The saddest thing about this sad tale is that it's so poorly written that the reader--this reader anyway--comes away with very little sympathy for an author whose tone is self-righteous, preachy, and unfortunately vengeful. It is a confused, disjointed story lacking detail where it should be, and repetitious specificity where it has no purpose. And there's too much (repetitious) self-congratulation, especially and ironically in regard to what a "good writer" she is.
This barely proofed, unedited, and inconsistent narrative is rife with incorrect word usage, grammatical and punctuation errors, and a plethora of vagaries, contradictions, and textbook generalities. The five w's might be the reporter's creed, but lots of "showing" and much less "telling" is the hallmark of a decent writer. Despite what she says, I never get a sense of what is really going on in that household.
Domestic violence is passed down through generations, the author says. "I know I'm good because God doesn't make junk," she quotes. Praying and Bible study (all Old Testament references) are ever-present throughout the book. And yet--this author makes no attempt to forgive or show compassion toward Eddie, himself an obvious product of a culture of domestic violence. She dismisses him as--junk.
Ms. Berry has a good story but, despite the hype, entirely misses the mark in this slapdash, amateurish account of what might have been a poignant and compelling look at one case of domestic violence.
25 of 31 people found the following review helpful
5.0 out of 5 stars Understanding Silence May 8 2011
By MHagebsuh - Published on
When I started reading Sister of Silence I was worried that I would find it hard to connect with a situation that I've never encountered. Yet as I was drawn further in by Daleen's vivid and powerful words of courage, I realized that you do not have to be a victim of silence in order to understand it. Daleen's book holds a positive message of hope and encouragement for women of all ages and backgrounds.
9 of 10 people found the following review helpful
5.0 out of 5 stars When the monster from under the bed is in the bed May 1 2012
By Miss Barbara - Published on
Daleen Berry explains "It took me twenty years to write this memoir" and I must admit that it took me a long time to read it. I set the book aside at least a dozen times because it opened up a lot of old wounds that were still oozing emotions into my life at 68. Believe me, time does not heal all wounds but they do get better, yes, little by little they get better.

Daleen is an excellent writer and manages to tell this story that started with sexual abuse at the age of 13 through her marriage to her abuser with heart and soul. Being forced to enter the adult world so young never gave her a chance to mature properly; with teenage angst and loves and breakups. She never developed the tools needed to tell this narcissistic jerk to take a hike. It's easy to ask the questions that so many readers must: "Why didn't you just "tell somebody?!!" but Daleen just wanted to have a little family and be happy so she tried, and tried, and tried some more. Anyone who has ever watched an episode of Dr. Phil will shake their heads wondering why women stay in these circumstances. Again, it's probably because they never got a chance to mature properly.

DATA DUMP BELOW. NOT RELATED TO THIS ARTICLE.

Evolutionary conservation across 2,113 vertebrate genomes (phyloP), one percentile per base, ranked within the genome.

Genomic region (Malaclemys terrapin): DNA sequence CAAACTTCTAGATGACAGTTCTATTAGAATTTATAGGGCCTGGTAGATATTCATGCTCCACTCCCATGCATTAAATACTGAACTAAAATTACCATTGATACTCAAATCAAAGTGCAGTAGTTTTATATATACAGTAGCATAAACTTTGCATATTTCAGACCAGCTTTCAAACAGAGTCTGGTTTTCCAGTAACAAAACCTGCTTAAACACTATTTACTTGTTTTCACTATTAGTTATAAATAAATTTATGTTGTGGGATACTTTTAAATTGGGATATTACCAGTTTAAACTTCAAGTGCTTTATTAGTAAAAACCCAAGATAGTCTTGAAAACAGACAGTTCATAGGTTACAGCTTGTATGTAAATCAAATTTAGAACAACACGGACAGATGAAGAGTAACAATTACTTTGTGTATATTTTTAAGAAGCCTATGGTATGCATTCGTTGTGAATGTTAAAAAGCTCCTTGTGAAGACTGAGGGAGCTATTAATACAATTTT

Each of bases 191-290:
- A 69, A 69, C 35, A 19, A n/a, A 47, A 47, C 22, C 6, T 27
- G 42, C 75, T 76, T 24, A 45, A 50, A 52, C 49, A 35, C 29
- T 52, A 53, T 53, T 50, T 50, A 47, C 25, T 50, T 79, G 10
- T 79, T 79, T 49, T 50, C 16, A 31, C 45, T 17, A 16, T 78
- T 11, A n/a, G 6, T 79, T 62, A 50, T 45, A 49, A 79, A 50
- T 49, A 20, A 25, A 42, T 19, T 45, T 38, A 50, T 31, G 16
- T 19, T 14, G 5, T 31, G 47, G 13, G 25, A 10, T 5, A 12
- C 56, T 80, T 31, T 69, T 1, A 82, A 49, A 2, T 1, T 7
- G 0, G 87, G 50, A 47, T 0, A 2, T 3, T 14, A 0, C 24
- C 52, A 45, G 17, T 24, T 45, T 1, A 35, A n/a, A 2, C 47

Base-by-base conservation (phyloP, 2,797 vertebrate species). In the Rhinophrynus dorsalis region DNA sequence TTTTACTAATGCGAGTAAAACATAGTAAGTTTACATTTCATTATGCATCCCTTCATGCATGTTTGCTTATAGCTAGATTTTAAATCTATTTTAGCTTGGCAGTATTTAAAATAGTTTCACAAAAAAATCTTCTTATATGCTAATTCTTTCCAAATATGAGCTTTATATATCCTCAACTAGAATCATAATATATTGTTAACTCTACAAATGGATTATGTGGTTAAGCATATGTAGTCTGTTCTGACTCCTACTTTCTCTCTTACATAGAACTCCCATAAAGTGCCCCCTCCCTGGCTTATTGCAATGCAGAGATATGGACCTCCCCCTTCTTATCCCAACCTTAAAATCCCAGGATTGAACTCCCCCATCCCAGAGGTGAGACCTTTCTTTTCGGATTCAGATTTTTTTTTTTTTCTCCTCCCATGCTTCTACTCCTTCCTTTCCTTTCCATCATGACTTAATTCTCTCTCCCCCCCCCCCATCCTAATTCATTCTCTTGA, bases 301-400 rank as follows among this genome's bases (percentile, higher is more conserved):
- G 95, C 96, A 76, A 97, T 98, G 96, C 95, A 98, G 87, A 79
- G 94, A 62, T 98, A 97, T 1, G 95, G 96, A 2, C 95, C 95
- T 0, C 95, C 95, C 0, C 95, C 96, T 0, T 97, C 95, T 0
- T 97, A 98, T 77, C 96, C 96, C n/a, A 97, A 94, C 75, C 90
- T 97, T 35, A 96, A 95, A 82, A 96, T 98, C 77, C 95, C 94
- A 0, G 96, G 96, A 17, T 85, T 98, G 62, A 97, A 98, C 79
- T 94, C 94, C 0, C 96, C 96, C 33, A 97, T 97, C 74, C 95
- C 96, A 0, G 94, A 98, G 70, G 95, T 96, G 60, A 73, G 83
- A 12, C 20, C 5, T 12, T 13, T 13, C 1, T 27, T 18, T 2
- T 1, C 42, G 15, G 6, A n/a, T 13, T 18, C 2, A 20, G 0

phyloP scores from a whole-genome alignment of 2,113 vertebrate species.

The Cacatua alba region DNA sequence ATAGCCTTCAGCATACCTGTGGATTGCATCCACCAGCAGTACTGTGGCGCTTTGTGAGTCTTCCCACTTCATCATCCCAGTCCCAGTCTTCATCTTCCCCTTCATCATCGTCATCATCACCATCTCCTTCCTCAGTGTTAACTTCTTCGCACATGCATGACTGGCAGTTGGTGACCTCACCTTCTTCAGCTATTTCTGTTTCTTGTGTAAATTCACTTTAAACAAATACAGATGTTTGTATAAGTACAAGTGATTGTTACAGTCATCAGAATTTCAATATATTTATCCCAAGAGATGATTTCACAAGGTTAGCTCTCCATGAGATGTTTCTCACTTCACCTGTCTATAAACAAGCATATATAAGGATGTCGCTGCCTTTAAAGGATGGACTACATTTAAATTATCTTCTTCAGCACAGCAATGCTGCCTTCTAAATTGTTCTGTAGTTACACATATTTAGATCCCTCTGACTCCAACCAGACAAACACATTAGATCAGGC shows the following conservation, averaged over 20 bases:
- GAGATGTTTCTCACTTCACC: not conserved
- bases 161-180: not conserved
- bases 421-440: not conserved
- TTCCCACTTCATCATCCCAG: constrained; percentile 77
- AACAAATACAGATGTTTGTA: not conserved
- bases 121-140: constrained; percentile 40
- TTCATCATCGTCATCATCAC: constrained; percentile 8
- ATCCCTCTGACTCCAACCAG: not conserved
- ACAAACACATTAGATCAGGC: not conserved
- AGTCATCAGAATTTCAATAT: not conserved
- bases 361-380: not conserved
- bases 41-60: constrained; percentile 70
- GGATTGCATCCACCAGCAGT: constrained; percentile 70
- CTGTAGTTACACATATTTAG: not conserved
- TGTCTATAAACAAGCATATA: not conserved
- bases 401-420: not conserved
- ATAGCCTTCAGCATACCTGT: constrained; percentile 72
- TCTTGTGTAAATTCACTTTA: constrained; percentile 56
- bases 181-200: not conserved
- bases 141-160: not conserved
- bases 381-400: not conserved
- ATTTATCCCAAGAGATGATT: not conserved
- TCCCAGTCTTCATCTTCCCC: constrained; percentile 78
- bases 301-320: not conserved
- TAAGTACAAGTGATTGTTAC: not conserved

Daleen, to the chagrin of some reviewers, remains uncritical of her alcoholic and non-connected mother. I simply can't believe that mom was unaware of the troubled life this young girl was living; possibly because she was getting a payoff from the abuser. I think that mom turned off that part of her brain. Maybe I'm just reading my own story into Daleen's but that is what will happen to many readers. This is the kind of story that we tend to insert ourselves into - maybe not in totality but into bits and pieces.

The older I get the more I believe that there were no "Leave it to Beaver" families, that most of us have survived some level of dysfunctional childhoods. This book is not a sordid "tell-all". It was written by a survivor who is sharing her triumph and delivering a wakeup call to those who perceive themselves trapped in a home of abuse and violence. Maybe this book should also be read by the abusers themselves - I hope that sometimes it will be.
26 of 33 people found the following review helpful
1.0 out of 5 stars Don't bother May 31 2012
By Janice - Published on
Format:Kindle Edition
I do feel for any woman suffering abuse. However, reading this book was a case of continuing against my better judgment and getting more irritated with each page. I kept waiting for an original insight. Alas, it was not to be and I was relieved when it finally ended with, predictably, another hurrah aren't I great? Sometimes I found myself disliking Daleen almost as much as Eddie. Although she claimed she was smart and a good writer, what came across with her actions and her journal entries/letters reflected just the opposite, I thought. She also came across as self-centered and self righteous, taking no responsibility herself but blaming only others for getting into such a pickle and letting it continue.